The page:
Bearded seal (Erignathus barbatus) vocalizations across seasons and habitat types in Svalbard, Norway
Peer reviewed, Journal article
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Original versionPolar Biology. 2021.44, 1273–1287. 10.1007/s00300-021-02874-9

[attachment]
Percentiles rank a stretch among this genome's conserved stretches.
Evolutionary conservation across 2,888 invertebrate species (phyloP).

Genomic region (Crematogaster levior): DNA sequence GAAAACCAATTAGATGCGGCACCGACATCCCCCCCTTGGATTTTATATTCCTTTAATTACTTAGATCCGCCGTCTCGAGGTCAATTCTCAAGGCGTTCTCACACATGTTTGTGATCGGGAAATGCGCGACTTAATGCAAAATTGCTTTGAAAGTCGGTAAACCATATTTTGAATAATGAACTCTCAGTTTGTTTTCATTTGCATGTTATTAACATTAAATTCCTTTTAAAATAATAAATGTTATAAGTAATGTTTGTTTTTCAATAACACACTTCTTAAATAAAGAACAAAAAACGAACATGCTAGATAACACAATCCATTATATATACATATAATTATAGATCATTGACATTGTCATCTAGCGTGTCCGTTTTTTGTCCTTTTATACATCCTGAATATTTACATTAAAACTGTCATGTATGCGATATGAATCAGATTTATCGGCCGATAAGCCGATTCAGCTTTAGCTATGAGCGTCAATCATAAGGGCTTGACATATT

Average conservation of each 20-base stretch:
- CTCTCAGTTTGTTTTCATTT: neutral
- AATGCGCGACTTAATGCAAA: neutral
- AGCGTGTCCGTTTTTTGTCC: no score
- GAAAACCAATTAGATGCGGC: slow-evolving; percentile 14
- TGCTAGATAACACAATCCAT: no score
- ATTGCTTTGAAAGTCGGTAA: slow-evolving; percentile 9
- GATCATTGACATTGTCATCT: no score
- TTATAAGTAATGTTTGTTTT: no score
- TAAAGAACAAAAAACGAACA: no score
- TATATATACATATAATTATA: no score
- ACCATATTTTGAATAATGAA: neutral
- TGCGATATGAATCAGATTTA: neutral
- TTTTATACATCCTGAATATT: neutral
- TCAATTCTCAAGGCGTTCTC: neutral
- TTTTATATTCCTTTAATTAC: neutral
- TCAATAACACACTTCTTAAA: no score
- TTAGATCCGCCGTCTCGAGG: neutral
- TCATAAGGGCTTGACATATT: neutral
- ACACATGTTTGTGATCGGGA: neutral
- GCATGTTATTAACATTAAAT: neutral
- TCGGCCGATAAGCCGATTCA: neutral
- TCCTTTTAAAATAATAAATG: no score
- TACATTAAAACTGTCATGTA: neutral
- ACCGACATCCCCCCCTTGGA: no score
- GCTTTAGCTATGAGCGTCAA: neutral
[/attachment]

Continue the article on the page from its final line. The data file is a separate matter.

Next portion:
Male bearded seals (Erignathus barbatus) use vocal displays to attract females and to compete with other males during the mating season. This makes it possible to monitor breeding populations of this species using passive acoustic monitoring (PAM). This study analysed year-round acoustic data records from AURAL instruments in Svalbard (Norway) to investigate seasonal variation in the acoustic presence of male bearded seals and the phenology of different call types (long, step and sweep trills) at three sites representing a variety of habitats with varied ice conditions. Male bearded seals vocalized for an extended period at a drift-ice site (Atwain; January–July) north of Spitsbergen, while the vocal season was shorter at a High Arctic land-fast-ice site (Rijpfjorden; February–June) and shorter yet again at a west-coast site that has undergone dramatic reductions in sea ice cover over the last 1.5 decades (Kongsfjorden; April–June). Generalized Additive Models showed marked seasonal segregation in the use of different trill types at Atwain, where call rates reached 400 per h, with long trills being the most numerous call type. Modest segregation of trill types was seen at Rijpfjorden, where call rates reached 300 per h, and no segregation occurred in Kongsfjorden (peak call rate 80 per h). Sea ice cover was available throughout the vocal season at Atwain and Rijpfjorden, while at Kongsfjorden peak vocal activity (May–June) occurred after the sea ice disappeared. Ongoing climate warming and sea ice reductions will likely increase the incidence of such mismatches and reduce breeding habitat for bearded seals.